As writing advice this may seem obvious; however, sometimes we get so caught up in adding elements such as alliteration, repetition, and lyrical language that the story gets lost. The story is what is important. Always. As for drawing advice, you can create a gorgeous painting, but if it doesn’t tell the viewer a story, you won’t be hired to create a book. Always think: what story am I trying to tell? What details can I add? How can I hint at the before and after? How can I get the reader or the viewer to ask, what happens next?

8. When In Doubt, Add Sparkles

    Those light up sneakers? Of course your character needs them! While we don’t want our story to get lost in too many unnecessary elements, a little extra bling in the form of outrageous outfits, creative color choices, or alliterative adjectives can bring your manuscript or illustration to the next level.

9. It’s Okay To Be Not Ok

Image of a child crying, sitting next to a zebra. text on image reads it's ok if some days your eyes shine more than they sparkle.
It's Ok to Be Sad - Illustration by Anne Appert
    Hey! We are still in a pandemic. Life is hard. Writing is hard. Illustrating is hard. Maybe you got a rejection from your dream agent. Maybe your advance was lower than you wanted. Maybe you didn't get the call to illustrate the book you really wanted to illustrate. Maybe you are burnt out and can’t think of a single idea for anything, not even a blog post. Sometimes we try to squash our feelings because we convince ourselves we should just be happy with how far we’ve come, that because we have had some success our feelings aren’t valid. Publishing can still be disappointing, and It’s ok to feel how you feel.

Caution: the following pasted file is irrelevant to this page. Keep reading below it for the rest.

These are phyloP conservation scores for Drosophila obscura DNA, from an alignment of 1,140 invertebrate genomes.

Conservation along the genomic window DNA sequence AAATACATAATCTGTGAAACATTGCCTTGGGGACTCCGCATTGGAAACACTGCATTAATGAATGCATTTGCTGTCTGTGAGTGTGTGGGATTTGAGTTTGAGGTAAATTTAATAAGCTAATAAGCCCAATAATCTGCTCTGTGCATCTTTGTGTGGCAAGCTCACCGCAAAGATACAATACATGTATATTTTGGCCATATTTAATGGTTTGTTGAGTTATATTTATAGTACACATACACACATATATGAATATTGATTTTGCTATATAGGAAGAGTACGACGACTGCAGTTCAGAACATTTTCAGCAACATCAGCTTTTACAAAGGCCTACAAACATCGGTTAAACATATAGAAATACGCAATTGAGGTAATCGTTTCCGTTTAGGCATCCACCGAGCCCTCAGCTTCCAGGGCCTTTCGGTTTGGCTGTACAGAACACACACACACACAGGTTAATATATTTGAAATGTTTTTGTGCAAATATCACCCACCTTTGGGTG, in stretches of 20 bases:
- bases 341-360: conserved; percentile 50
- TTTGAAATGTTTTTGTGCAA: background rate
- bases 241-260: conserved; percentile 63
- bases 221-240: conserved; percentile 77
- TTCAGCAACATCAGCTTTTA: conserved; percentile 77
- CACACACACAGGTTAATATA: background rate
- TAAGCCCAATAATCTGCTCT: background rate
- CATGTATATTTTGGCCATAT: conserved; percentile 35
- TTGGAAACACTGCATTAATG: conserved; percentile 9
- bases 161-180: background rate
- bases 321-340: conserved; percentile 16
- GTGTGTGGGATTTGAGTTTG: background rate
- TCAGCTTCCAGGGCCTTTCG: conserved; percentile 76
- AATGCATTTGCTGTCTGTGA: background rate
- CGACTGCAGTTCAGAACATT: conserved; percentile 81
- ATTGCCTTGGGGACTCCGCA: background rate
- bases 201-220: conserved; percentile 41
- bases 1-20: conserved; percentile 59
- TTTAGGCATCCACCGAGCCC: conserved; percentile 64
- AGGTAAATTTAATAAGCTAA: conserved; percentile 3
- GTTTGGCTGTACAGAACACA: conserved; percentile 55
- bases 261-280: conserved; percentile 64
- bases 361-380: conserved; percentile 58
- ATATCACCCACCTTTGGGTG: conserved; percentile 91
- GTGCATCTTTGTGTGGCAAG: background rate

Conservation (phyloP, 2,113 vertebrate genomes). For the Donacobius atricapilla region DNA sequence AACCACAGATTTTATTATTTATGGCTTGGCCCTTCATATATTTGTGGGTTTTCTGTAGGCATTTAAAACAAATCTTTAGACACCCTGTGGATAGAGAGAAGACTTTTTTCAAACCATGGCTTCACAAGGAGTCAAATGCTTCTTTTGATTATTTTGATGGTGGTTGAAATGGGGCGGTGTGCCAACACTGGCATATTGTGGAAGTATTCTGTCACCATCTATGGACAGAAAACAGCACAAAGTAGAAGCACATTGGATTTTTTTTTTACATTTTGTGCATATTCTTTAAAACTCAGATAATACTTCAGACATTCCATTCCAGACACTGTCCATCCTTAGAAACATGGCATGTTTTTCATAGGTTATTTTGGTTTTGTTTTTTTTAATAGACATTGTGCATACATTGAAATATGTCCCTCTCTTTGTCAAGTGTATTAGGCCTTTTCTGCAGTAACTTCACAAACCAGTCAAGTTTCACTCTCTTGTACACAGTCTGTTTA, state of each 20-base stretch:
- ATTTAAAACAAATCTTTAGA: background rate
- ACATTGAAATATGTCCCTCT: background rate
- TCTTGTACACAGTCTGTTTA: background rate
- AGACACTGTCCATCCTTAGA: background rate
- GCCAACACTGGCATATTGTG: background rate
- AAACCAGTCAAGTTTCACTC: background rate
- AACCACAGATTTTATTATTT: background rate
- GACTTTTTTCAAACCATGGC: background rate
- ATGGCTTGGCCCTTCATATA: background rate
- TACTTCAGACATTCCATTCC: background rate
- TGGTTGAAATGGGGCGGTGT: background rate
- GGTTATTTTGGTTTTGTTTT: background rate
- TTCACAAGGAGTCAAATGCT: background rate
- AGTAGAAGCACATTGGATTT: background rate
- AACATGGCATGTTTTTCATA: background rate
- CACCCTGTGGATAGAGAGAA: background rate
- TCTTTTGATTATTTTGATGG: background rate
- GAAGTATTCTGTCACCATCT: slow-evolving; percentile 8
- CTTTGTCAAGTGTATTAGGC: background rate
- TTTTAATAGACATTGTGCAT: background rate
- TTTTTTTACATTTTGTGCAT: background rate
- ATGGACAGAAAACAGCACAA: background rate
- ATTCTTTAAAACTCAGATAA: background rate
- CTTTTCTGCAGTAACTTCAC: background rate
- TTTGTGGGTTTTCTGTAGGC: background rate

10. Celebrate Everything

    Sold a book? Celebrate! Signed with an agent? Celebrate! Finished your book dummy? Celebrate! Figured out that ending you could never get right? Celebrate! Finished a sketch that was keeping you up? Celebrate! Made it to your computer to write? Celebrate! Decided to take a self care day? Celebrate! Cleaned off your desk? Celebrate! Went on an artist date? You know what to do.

Bonus Thought! Ignore Everything I’ve Said

    Everyone's journey is different. Everyone has opinions about the right way to do things and the correct path to success. As with a critique of your work, perhaps some of this stuff feels superficial or unimportant to you. That’s ok! You find you and your own path. Then, celebrate that.

    Maybe add some sparkle too. Just for good measure.

    And of course, buy that notebook.

Photo of author with purple hair in yellow shirt. they are smiling in front of a green foliage background